Letters to the Editor

BY DI READERS | MARCH 06, 2014 5:00 AM

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We need better data on assaults

As your story “Looking Beyond Assault Numbers” (DI, March 4) suggests, it’s very difficult to figure out what the number of assaults reported to and by the university means. An increase in the number of reports could mean that people are more willing to report than they have in in the past. An increase could mean an increase in the number of assaults. We don’t know, in part because it’s inherently difficult to measure these things.

If readers of The Daily Iowan are seeking more data, they can go to the website of the Council on the Status of Women, where they will find surveys conducted by volunteers from the council, with some support from the university, in 1993, 2004 and 2012. These surveys attempted to assess campus climate with respect to sexual misconduct of all kinds — from rape to harassment. There is a wealth of data in them.

While the council’s surveys have limitations, and are not definitive, they give some insight into what students (as well as faculty and staff in earlier years) say about their experiences and some insight in the range and dimensions of the problems we face.

One of the recommendations of the most recent survey, from 2012, reads as follows: “The university needs to own and undertake regular public assessment of the climate and culture with respect to misconduct and unwelcome pressure.”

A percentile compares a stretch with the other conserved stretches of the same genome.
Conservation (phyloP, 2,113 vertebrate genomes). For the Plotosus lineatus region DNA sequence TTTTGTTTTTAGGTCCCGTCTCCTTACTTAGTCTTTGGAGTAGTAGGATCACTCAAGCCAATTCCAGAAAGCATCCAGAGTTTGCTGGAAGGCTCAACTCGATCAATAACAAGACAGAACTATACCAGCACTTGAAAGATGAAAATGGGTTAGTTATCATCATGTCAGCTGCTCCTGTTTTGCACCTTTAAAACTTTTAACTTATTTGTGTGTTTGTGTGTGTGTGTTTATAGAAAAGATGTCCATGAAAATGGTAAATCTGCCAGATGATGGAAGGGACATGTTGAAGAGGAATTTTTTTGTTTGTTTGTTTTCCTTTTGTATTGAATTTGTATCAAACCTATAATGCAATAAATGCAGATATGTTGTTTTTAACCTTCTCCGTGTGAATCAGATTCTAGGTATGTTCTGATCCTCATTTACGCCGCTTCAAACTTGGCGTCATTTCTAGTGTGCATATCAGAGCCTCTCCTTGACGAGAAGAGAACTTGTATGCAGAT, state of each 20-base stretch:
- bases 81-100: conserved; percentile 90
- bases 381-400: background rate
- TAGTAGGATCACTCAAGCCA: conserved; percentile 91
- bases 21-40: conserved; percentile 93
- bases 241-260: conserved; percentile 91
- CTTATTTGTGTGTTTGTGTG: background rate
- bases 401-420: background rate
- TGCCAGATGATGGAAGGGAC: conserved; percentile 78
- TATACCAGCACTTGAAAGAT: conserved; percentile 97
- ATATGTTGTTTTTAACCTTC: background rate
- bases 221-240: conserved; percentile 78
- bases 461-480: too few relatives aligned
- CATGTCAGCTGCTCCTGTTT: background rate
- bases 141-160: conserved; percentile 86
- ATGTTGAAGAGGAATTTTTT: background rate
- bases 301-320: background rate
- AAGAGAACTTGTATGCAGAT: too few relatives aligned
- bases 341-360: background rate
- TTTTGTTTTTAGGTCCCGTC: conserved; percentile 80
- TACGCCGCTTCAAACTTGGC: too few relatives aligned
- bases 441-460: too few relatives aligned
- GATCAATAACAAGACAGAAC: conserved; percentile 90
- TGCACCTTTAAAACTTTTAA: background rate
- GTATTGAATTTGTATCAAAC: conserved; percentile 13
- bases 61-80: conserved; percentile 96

Personally, I hope that, as it moves forward, the university will commit itself to active, vigorous data collection so that we can understand where we are, what we’ve accomplished, and what we need to do. I think regular, publicly distributed assessments that go beyond Clery reporting and other passive methods are a must.

Patrick Dolan Jr.

Remove perps from UI

May I suggest a method to possibly reduce the number of assaults in the Iowa City area:
In the real world, men (or women) who rape or abuse can be tried in a court of law and made to pay the penalty by spending time in jail.

Here is a novel idea — how about, if a perpetrator is convicted of the crime of rape or assault, he (or she) is immediately removed from the university? Eviction would be mandatory, because no one should be convicted if not enough evidence is presented.

That might be a way to get someone’s attention, finally.

Mari Struxness

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